Carolyn Hax is gone. The following first appeared on January 2, 5, and 27, 2005.
DEAR CAROLYN: I'm friends with someone I've known all my life. Our parents have been friends for years. Only recently have we come much closer.
I know a deep secret about the person's father and about what he did during the holidays, when the marriage almost ended. My friend has no idea, but I know, and I should not even do it. My parents told me not to tell anyone, but I am sorry that I should withhold this person because we are close.
Should I keep this for myself or be honest, break the trust of my parents and tell
Torn between friend and family
Dear Torn: You want to relieve yourself, I can sympathize. However, you will not achieve this by burdening your friend. Instead, remember that you were not there on that holiday, so you do not really know what you think you know ̵
In other words, make your charge easier by blowing holes in the mystery itself. And if your friend beat you up, because you know, offer: "I've never understood the whole story."
DEAR CAROLYN: At last, I've met a man I really like. See you for a few months now. Should I ask where this relationship leads or just see where it leads us? I have been raised to believe that the guy should put forward such things. I'm worried when I say that I want to be exclusive, I could scare him off.
DEAR C.: I've been raised that way, but then outdated to believe that if honesty kills your relationship, then she died for natural reasons.
"Where is this going?" She still lays on him. Demanding exclusivity is honest and also a compliment, that it would be a shame to hold it out of fear that he does not agree.
DEAR CAROLYN: I love my friend with all my heart; He is smart, funny and takes great care of me. Like any couple, we have our pet ass, but his non-listening burdens our relationship more than anything else.
For example, I told him this morning that he has to feed the dog because I have to go early. On the way out, I told him again that he needed to feed the dog, and he replied that he understood. Four hours later he asked me if I had fed the dog this morning.
It would be one thing if it were every now and then, but, Carolyn, it's every day. He admits he's having trouble remembering things, but I feel he's making it my problem, not his.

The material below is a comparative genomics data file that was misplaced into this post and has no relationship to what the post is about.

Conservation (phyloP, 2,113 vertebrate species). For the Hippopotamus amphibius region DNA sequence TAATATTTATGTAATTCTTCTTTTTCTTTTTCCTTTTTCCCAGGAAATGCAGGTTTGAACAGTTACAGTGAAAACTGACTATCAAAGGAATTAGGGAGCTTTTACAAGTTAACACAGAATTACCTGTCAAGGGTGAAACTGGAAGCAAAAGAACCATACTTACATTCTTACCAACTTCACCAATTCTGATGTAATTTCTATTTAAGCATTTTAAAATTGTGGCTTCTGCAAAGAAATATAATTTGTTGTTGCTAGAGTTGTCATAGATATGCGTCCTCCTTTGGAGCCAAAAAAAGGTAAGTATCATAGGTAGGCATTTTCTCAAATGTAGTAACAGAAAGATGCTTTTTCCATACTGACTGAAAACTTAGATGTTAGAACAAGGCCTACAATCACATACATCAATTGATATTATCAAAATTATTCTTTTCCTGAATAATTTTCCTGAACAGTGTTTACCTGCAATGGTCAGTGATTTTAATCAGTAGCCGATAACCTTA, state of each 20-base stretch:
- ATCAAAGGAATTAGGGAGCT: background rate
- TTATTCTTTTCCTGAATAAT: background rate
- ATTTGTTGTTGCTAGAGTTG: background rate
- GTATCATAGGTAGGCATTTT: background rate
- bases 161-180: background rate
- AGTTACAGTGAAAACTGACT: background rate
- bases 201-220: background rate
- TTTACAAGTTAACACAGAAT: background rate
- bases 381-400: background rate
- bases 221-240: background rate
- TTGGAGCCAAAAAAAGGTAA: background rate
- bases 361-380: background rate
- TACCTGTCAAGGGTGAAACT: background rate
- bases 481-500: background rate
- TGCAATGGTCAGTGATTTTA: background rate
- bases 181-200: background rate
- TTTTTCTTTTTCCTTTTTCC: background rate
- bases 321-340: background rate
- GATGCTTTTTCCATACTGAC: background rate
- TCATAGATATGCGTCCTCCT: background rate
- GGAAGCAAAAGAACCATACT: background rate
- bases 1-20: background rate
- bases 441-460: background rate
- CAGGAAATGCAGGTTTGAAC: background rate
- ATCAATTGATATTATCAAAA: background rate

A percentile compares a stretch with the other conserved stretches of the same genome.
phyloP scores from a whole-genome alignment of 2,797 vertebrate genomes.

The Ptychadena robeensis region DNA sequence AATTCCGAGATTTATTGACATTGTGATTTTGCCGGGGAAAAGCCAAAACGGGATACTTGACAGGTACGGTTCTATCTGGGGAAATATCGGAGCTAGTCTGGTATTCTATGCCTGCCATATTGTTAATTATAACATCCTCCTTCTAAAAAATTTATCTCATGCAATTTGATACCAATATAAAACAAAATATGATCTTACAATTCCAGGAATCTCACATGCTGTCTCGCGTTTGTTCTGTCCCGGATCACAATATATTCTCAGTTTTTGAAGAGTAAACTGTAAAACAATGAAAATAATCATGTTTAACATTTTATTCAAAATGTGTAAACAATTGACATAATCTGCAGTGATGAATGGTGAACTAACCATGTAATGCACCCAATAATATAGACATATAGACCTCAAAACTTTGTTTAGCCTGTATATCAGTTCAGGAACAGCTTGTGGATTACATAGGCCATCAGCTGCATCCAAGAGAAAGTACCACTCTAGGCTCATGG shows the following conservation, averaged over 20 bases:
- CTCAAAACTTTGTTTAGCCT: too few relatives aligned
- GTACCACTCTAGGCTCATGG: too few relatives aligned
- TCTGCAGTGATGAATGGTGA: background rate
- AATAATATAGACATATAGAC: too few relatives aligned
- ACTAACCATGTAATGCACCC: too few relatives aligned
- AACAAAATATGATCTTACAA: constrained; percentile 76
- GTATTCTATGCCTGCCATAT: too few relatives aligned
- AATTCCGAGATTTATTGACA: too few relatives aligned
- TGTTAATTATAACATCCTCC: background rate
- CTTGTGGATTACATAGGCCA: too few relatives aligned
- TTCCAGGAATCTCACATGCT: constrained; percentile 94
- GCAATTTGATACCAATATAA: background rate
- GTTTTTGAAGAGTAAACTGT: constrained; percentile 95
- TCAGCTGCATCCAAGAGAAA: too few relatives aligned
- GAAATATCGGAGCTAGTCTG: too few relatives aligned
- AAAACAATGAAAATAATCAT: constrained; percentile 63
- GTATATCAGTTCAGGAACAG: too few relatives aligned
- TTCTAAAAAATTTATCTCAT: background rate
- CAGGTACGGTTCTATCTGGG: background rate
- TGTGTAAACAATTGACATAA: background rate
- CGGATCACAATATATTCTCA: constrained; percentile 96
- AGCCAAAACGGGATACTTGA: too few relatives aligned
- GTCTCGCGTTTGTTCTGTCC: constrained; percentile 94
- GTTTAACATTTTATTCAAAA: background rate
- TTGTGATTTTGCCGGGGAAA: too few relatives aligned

My mother usually left small to-do lists in the house, and I was really annoyed about it – as if she had said it indirectly. I'm too stupid to remember things. I do not want my friend to upset me about the same thing. I already feel like a torturing girlfriend, and I hate it.
Do I ask my perfectly gifted adult friend for too much personal responsibility?
Dear Huh! of adjectives?
No, of course, it's not too much to ask for a fully capable adult to be personally responsible for the dog. However, it is too much to ask that his responsible behavior looks exactly like your responsible behavior.
Just as it was a bit persistent of your mother to stick to her path (written instructions), if another way (verbally) suited you better, it's a bit stubborn of you to cling to your path ( verbal instructions) if another way (written) suits your friend better.
This is also bigger than the dog and posted vs. oral instructions. You live with your friend and not with a copy of you. Each time you can base your expectations on who he really is – and who he really is, who does not drive you out of their minds – you will make the cause of your relationship immeasurable. Although the dog will be grateful too.
DEAR CAROLYN: I have enrolled myself and my mother in a drawing. I mentioned this to my mother earlier and said, "If you win, you have to share it with me," I joked, not expecting any of us to win. Well, she did it and … it's a decent bit of change.
Now that she has won, she wants to divide the money in three ways – between her, me, and my brother (we're both adult children, if that's important). Am I wrong to want half?
Email Carolyn at firstname.lastname@example.org, follow her on Facebook at www.facebook.com/carolyn.hax, or chat with her every Friday at 12:00 pm online at www.washingtonpost.com.